Teenage Childbearing and its Life Cycle Consequences: Exploiting a Natural Experiment
57 Pages Posted: 10 Feb 2000 Last revised: 18 Apr 2022
Date Written: October 1999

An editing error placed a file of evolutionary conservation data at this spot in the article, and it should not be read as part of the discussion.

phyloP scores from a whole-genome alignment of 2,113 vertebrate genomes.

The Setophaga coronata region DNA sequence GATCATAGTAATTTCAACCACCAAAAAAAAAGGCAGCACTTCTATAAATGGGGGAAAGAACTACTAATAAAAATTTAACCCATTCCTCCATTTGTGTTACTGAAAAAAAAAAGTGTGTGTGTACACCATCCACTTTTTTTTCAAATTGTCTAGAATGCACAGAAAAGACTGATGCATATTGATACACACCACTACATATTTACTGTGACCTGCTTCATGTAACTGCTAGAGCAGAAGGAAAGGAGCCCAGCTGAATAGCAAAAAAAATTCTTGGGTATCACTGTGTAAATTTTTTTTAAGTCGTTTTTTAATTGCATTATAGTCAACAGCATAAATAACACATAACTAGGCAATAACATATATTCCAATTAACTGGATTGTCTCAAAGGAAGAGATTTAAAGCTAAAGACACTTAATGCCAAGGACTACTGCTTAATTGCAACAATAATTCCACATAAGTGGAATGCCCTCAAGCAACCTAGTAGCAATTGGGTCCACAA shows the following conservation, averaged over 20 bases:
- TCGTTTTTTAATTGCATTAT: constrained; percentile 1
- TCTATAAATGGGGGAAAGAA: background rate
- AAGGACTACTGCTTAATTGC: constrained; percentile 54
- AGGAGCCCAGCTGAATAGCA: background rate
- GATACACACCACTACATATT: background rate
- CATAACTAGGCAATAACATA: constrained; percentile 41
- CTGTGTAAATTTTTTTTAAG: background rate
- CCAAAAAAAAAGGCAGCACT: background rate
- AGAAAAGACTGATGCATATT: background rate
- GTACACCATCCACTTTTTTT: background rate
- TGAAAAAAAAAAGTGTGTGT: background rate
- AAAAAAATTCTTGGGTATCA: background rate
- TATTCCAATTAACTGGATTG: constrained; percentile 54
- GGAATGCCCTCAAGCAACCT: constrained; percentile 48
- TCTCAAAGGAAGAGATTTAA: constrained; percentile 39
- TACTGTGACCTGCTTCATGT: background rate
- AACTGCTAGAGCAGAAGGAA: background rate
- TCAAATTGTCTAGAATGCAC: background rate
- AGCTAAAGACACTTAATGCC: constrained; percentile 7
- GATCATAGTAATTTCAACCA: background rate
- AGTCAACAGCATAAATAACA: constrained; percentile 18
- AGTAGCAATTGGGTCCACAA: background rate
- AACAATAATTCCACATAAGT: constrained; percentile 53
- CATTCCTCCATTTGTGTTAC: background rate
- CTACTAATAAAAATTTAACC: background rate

In this paper, we exploit a 'natural experiment' associated with human reproduction to identify the effect of teen childbearing on subsequent educational attainment, family structure, labor market outcomes and financial self-sufficiency. In particular, we exploit the fact that a substantial fraction of women who become pregnant experience a miscarriage (spontaneous abortion) and thus do not have a birth. If miscarriages were purely random and if miscarriages were the only way, other than by live births, that a pregnancy ended, then women, who had a miscarriage as a teen, would constitute an ideal control group with which to contrast teenage mothers. Exploiting this natural experiment, we devise an Instrumental Variables (IV) estimators for the consequences of teen mothers not delaying their childbearing, using data from the National Longitudinal Survey of Youth, 1979 (NLSY79). Our major finding is that many of the negative consequences of not delaying childbearing until adulthood are much smaller than has been estimated in previous studies. While we do find adverse consequences of teenage childbearing immediately following a teen mother's first birth, these negative consequences appear short- lived. By the time a teen mother reachers her late twenties, she appears to have only slightly more children, is only slightly more likely to be single mother, and has no lower levels of educational attainment than if she had delayed her childbearing to adulthood. In fact, by this age teen mothers appear to be better off in some aspects of their lives. Teenage childbearing appears to raise levels of labor supply, accumulated work experience and labor market earnings and appears to reduce the chances of living in poverty and participating in the associated social welfare programs. These estimated effects imply that the cost of teenage childbearing to U.S. taxpayers is negligible. In particular, our estimates imply that the widely held view that teenage childbearing imposes a substantial cost on government is an artifact of the failure to appropriately account for pre- existing socioeconomic differences between teen mothers and other women when estimating the causal effects of early childbearing. While teen mothers are very likely to live in poverty and experience other forms of adversity, our results imply that little of this would be changed just by getting teen mothers to delay their childbearing into adulthood.
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